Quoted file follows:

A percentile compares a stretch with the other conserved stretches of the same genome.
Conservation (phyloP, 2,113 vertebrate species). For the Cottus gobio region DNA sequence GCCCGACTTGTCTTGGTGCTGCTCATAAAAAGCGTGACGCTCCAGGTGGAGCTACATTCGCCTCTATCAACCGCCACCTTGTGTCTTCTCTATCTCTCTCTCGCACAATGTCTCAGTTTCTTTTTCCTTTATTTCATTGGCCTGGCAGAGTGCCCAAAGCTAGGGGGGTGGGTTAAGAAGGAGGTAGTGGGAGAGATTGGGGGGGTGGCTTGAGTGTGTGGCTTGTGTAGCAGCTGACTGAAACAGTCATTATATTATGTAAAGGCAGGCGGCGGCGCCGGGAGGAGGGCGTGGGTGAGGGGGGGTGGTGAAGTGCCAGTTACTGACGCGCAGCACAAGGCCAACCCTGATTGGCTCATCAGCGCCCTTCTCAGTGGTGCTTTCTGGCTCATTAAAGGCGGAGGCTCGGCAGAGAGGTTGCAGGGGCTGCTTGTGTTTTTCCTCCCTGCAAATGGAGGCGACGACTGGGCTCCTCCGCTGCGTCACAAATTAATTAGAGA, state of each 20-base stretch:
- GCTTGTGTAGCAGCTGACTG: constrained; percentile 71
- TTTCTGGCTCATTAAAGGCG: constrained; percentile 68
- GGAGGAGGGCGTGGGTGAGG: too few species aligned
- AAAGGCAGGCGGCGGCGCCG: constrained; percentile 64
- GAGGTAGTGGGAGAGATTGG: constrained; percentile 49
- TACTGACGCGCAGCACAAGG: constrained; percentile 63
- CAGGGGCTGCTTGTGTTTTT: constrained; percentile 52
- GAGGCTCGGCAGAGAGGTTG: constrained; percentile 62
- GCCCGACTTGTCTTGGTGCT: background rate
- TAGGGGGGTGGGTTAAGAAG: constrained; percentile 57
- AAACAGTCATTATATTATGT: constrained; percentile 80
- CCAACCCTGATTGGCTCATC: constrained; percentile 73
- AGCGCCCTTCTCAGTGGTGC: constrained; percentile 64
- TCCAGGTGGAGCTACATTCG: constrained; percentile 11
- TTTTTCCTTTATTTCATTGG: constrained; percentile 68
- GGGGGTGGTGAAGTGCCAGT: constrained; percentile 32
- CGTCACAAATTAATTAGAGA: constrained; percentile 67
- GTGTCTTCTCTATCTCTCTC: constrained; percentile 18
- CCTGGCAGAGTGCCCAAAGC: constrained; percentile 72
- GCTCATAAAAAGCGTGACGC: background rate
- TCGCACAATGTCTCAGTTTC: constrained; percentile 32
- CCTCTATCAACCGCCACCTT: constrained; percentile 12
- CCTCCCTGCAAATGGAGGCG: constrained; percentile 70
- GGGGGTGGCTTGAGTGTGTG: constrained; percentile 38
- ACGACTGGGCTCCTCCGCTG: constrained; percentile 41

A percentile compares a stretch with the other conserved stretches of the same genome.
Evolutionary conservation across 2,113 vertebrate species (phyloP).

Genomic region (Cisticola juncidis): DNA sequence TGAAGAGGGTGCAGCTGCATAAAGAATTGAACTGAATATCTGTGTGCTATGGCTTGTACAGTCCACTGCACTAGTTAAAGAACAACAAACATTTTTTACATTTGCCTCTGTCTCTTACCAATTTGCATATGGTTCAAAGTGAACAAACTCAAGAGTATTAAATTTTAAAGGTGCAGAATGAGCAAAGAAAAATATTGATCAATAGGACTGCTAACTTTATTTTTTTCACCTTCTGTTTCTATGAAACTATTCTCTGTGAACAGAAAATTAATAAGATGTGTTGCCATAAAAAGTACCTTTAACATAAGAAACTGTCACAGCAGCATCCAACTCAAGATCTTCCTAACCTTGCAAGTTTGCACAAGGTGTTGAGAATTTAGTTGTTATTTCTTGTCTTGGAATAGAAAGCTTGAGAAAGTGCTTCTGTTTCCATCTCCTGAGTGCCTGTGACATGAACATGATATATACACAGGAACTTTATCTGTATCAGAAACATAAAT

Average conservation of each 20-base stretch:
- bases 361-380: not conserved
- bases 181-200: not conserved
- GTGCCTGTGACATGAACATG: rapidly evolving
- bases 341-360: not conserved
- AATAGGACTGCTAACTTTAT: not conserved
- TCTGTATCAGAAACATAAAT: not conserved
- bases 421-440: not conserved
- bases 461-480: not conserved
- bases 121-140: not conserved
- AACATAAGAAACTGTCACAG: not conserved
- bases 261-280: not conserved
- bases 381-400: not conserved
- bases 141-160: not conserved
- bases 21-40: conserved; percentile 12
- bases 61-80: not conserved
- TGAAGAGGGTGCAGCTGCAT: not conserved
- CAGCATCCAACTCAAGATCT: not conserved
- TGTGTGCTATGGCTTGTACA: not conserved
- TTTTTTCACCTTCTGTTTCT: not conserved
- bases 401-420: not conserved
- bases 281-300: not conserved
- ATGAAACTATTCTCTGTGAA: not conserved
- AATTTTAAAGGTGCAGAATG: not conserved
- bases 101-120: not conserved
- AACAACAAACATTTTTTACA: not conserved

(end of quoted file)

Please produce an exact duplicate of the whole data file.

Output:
A percentile compares a stretch with the other conserved stretches of the same genome.
Conservation (phyloP, 2,113 vertebrate species). For the Cottus gobio region DNA sequence GCCCGACTTGTCTTGGTGCTGCTCATAAAAAGCGTGACGCTCCAGGTGGAGCTACATTCGCCTCTATCAACCGCCACCTTGTGTCTTCTCTATCTCTCTCTCGCACAATGTCTCAGTTTCTTTTTCCTTTATTTCATTGGCCTGGCAGAGTGCCCAAAGCTAGGGGGGTGGGTTAAGAAGGAGGTAGTGGGAGAGATTGGGGGGGTGGCTTGAGTGTGTGGCTTGTGTAGCAGCTGACTGAAACAGTCATTATATTATGTAAAGGCAGGCGGCGGCGCCGGGAGGAGGGCGTGGGTGAGGGGGGGTGGTGAAGTGCCAGTTACTGACGCGCAGCACAAGGCCAACCCTGATTGGCTCATCAGCGCCCTTCTCAGTGGTGCTTTCTGGCTCATTAAAGGCGGAGGCTCGGCAGAGAGGTTGCAGGGGCTGCTTGTGTTTTTCCTCCCTGCAAATGGAGGCGACGACTGGGCTCCTCCGCTGCGTCACAAATTAATTAGAGA, state of each 20-base stretch:
- GCTTGTGTAGCAGCTGACTG: constrained; percentile 71
- TTTCTGGCTCATTAAAGGCG: constrained; percentile 68
- GGAGGAGGGCGTGGGTGAGG: too few species aligned
- AAAGGCAGGCGGCGGCGCCG: constrained; percentile 64
- GAGGTAGTGGGAGAGATTGG: constrained; percentile 49
- TACTGACGCGCAGCACAAGG: constrained; percentile 63
- CAGGGGCTGCTTGTGTTTTT: constrained; percentile 52
- GAGGCTCGGCAGAGAGGTTG: constrained; percentile 62
- GCCCGACTTGTCTTGGTGCT: background rate
- TAGGGGGGTGGGTTAAGAAG: constrained; percentile 57
- AAACAGTCATTATATTATGT: constrained; percentile 80
- CCAACCCTGATTGGCTCATC: constrained; percentile 73
- AGCGCCCTTCTCAGTGGTGC: constrained; percentile 64
- TCCAGGTGGAGCTACATTCG: constrained; percentile 11
- TTTTTCCTTTATTTCATTGG: constrained; percentile 68
- GGGGGTGGTGAAGTGCCAGT: constrained; percentile 32
- CGTCACAAATTAATTAGAGA: constrained; percentile 67
- GTGTCTTCTCTATCTCTCTC: constrained; percentile 18
- CCTGGCAGAGTGCCCAAAGC: constrained; percentile 72
- GCTCATAAAAAGCGTGACGC: background rate
- TCGCACAATGTCTCAGTTTC: constrained; percentile 32
- CCTCTATCAACCGCCACCTT: constrained; percentile 12
- CCTCCCTGCAAATGGAGGCG: constrained; percentile 70
- GGGGGTGGCTTGAGTGTGTG: constrained; percentile 38
- ACGACTGGGCTCCTCCGCTG: constrained; percentile 41

A percentile compares a stretch with the other conserved stretches of the same genome.
Evolutionary conservation across 2,113 vertebrate species (phyloP).

Genomic region (Cisticola juncidis): DNA sequence TGAAGAGGGTGCAGCTGCATAAAGAATTGAACTGAATATCTGTGTGCTATGGCTTGTACAGTCCACTGCACTAGTTAAAGAACAACAAACATTTTTTACATTTGCCTCTGTCTCTTACCAATTTGCATATGGTTCAAAGTGAACAAACTCAAGAGTATTAAATTTTAAAGGTGCAGAATGAGCAAAGAAAAATATTGATCAATAGGACTGCTAACTTTATTTTTTTCACCTTCTGTTTCTATGAAACTATTCTCTGTGAACAGAAAATTAATAAGATGTGTTGCCATAAAAAGTACCTTTAACATAAGAAACTGTCACAGCAGCATCCAACTCAAGATCTTCCTAACCTTGCAAGTTTGCACAAGGTGTTGAGAATTTAGTTGTTATTTCTTGTCTTGGAATAGAAAGCTTGAGAAAGTGCTTCTGTTTCCATCTCCTGAGTGCCTGTGACATGAACATGATATATACACAGGAACTTTATCTGTATCAGAAACATAAAT

Average conservation of each 20-base stretch:
- bases 361-380: not conserved
- bases 181-200: not conserved
- GTGCCTGTGACATGAACATG: rapidly evolving
- bases 341-360: not conserved
- AATAGGACTGCTAACTTTAT: not conserved
- TCTGTATCAGAAACATAAAT: not conserved
- bases 421-440: not conserved
- bases 461-480: not conserved
- bases 121-140: not conserved
- AACATAAGAAACTGTCACAG: not conserved
- bases 261-280: not conserved
- bases 381-400: not conserved
- bases 141-160: not conserved
- bases 21-40: conserved; percentile 12
- bases 61-80: not conserved
- TGAAGAGGGTGCAGCTGCAT: not conserved
- CAGCATCCAACTCAAGATCT: not conserved
- TGTGTGCTATGGCTTGTACA: not conserved
- TTTTTTCACCTTCTGTTTCT: not conserved
- bases 401-420: not conserved
- bases 281-300: not conserved
- ATGAAACTATTCTCTGTGAA: not conserved
- AATTTTAAAGGTGCAGAATG: not conserved
- bases 101-120: not conserved
- AACAACAAACATTTTTTACA: not conserved